It gives me great pleasure to express my admiration for the good conduct displayed by both officers and men throughout the action. I also wish to express my thanks to Lieutenant-Colonel Eberhart, of the Thirty-second Iowa, and his command, who were under the hottest of the fire, and bore themselves gallantly. I cannot fail also to favorably mention W. G. Donnan, lieutenant, Twenty-seventh Iowa, and acting assistant adjutant-general, and R. Rees, lieutenant, Twenty-first Missouri, and acting assistant inspector-general, who with coolness, promptness, and energy, in the performance of staff duties, rendered me valuable assistance on the field. Appended you will find a list of the casualties.(*)

I am, sir, your obedient servant,

Colonel Twenty-seventh Iowa, Comdg. Brigade.

Acting Assistant Adjutant-General.

The War of the Rebellion: A Compilation of the Official Records of the Union and Confederate Armies, Series I--Volume XXXIV--In Four Parts. Part I --Reports. Page 980

Report of Maj. George W. Howard, Twenty-seventh Iowa Infantry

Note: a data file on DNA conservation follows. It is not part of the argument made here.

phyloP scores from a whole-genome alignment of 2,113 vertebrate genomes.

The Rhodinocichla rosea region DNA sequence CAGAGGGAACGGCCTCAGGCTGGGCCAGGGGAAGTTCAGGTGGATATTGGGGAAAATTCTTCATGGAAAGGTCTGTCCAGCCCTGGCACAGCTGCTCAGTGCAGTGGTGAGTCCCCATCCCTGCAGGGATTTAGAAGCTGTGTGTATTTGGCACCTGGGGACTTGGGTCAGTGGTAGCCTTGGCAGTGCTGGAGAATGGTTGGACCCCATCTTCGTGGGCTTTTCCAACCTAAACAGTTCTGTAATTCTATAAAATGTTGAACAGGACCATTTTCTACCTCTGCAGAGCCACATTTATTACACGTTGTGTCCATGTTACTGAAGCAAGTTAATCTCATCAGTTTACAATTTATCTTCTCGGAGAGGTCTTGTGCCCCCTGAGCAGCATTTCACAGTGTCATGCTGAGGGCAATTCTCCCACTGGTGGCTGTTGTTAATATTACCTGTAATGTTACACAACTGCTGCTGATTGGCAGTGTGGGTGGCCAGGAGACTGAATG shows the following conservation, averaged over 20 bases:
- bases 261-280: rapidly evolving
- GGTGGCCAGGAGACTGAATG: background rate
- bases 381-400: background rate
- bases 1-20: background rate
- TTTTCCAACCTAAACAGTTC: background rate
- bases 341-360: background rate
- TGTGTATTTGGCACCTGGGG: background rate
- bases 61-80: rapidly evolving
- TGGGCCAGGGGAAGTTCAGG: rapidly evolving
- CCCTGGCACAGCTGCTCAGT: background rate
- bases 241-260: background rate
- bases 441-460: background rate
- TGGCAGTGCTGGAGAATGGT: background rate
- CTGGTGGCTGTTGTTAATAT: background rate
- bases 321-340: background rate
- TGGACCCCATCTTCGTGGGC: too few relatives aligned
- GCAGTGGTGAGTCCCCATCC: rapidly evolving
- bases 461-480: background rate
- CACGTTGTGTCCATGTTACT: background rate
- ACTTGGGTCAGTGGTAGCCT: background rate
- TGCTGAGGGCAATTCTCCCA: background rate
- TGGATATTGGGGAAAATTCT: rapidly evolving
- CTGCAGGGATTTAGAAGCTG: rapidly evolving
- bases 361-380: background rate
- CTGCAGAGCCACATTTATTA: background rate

Steamer Diadem, June 7, 1864.

LIEUTENANT: I have the honor to report the part my command took at the battle of Ditch Bayou, June 6, 1864: About 2 miles in the rear of Ditch Bayou, Colonel Gilbert was ordered by Colonel Shaw to take command of the brigade of which my regiment formed a part, and I assumed command of the regiment. After advancing about a mile my regiment was ordered into line of battle. Our position was at the left of our brigade, which was at the left of and at right angles with the Lake Village road. We were then ordered to advance in line of battle. When within about 20 rods of the bayou we were ordered to march by the left flank into a field some 40 rods to our left. General Mower then directed me to deploy two companies of my regiment as skirmishers to find, if possible, a ford across the bayou. I ordered Companies A and B to comply with the order. My regiments was soon ordered to the bayou. In a short time I was ordered to march by the right flank and joined our brigade at the bridge crossing the bayou. Companies A and B joined us here. They were unsuccessful in finding a ford. The fire of the enemy was very light on the left of our position, and I have no casualties to report.

Very respectfully,

Geo W. Howard
Major, Commanding Twenty-seventh Iowa Infantry.

Lieut. W. G. Donnan
Acting Assistant Adjutant-General.

The War of the Rebellion: A Compilation of the Official Records of the Union and Confederate Armies, Series I--Volume XXXIV--In Four Parts. Part I --Reports. Page 982